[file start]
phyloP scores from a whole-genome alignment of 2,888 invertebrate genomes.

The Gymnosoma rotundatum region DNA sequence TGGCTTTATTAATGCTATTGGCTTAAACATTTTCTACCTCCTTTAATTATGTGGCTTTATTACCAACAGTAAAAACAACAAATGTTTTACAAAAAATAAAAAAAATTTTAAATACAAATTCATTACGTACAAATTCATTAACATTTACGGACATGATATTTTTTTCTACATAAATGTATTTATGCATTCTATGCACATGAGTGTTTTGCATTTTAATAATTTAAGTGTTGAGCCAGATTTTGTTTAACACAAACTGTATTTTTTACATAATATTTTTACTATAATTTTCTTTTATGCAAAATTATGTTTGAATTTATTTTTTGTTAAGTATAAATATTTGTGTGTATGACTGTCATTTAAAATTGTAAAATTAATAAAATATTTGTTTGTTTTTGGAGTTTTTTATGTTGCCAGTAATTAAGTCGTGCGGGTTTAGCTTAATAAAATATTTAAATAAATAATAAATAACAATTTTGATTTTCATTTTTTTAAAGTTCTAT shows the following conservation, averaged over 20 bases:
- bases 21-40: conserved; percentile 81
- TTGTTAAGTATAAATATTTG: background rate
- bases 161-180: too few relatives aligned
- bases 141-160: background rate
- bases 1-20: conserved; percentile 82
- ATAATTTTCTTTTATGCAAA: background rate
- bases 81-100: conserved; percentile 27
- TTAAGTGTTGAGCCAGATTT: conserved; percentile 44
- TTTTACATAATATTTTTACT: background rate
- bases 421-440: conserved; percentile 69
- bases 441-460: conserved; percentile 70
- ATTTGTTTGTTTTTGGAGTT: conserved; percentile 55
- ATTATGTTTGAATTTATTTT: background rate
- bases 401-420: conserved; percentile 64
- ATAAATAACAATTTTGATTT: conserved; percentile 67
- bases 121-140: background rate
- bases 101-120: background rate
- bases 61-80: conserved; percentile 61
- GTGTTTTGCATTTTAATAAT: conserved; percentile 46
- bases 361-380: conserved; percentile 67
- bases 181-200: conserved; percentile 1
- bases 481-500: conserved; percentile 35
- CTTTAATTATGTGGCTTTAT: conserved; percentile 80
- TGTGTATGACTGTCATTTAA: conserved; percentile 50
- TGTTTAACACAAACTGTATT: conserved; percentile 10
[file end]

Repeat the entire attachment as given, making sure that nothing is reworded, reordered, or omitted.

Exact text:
phyloP scores from a whole-genome alignment of 2,888 invertebrate genomes.

The Gymnosoma rotundatum region DNA sequence TGGCTTTATTAATGCTATTGGCTTAAACATTTTCTACCTCCTTTAATTATGTGGCTTTATTACCAACAGTAAAAACAACAAATGTTTTACAAAAAATAAAAAAAATTTTAAATACAAATTCATTACGTACAAATTCATTAACATTTACGGACATGATATTTTTTTCTACATAAATGTATTTATGCATTCTATGCACATGAGTGTTTTGCATTTTAATAATTTAAGTGTTGAGCCAGATTTTGTTTAACACAAACTGTATTTTTTACATAATATTTTTACTATAATTTTCTTTTATGCAAAATTATGTTTGAATTTATTTTTTGTTAAGTATAAATATTTGTGTGTATGACTGTCATTTAAAATTGTAAAATTAATAAAATATTTGTTTGTTTTTGGAGTTTTTTATGTTGCCAGTAATTAAGTCGTGCGGGTTTAGCTTAATAAAATATTTAAATAAATAATAAATAACAATTTTGATTTTCATTTTTTTAAAGTTCTAT shows the following conservation, averaged over 20 bases:
- bases 21-40: conserved; percentile 81
- TTGTTAAGTATAAATATTTG: background rate
- bases 161-180: too few relatives aligned
- bases 141-160: background rate
- bases 1-20: conserved; percentile 82
- ATAATTTTCTTTTATGCAAA: background rate
- bases 81-100: conserved; percentile 27
- TTAAGTGTTGAGCCAGATTT: conserved; percentile 44
- TTTTACATAATATTTTTACT: background rate
- bases 421-440: conserved; percentile 69
- bases 441-460: conserved; percentile 70
- ATTTGTTTGTTTTTGGAGTT: conserved; percentile 55
- ATTATGTTTGAATTTATTTT: background rate
- bases 401-420: conserved; percentile 64
- ATAAATAACAATTTTGATTT: conserved; percentile 67
- bases 121-140: background rate
- bases 101-120: background rate
- bases 61-80: conserved; percentile 61
- GTGTTTTGCATTTTAATAAT: conserved; percentile 46
- bases 361-380: conserved; percentile 67
- bases 181-200: conserved; percentile 1
- bases 481-500: conserved; percentile 35
- CTTTAATTATGTGGCTTTAT: conserved; percentile 80
- TGTGTATGACTGTCATTTAA: conserved; percentile 50
- TGTTTAACACAAACTGTATT: conserved; percentile 10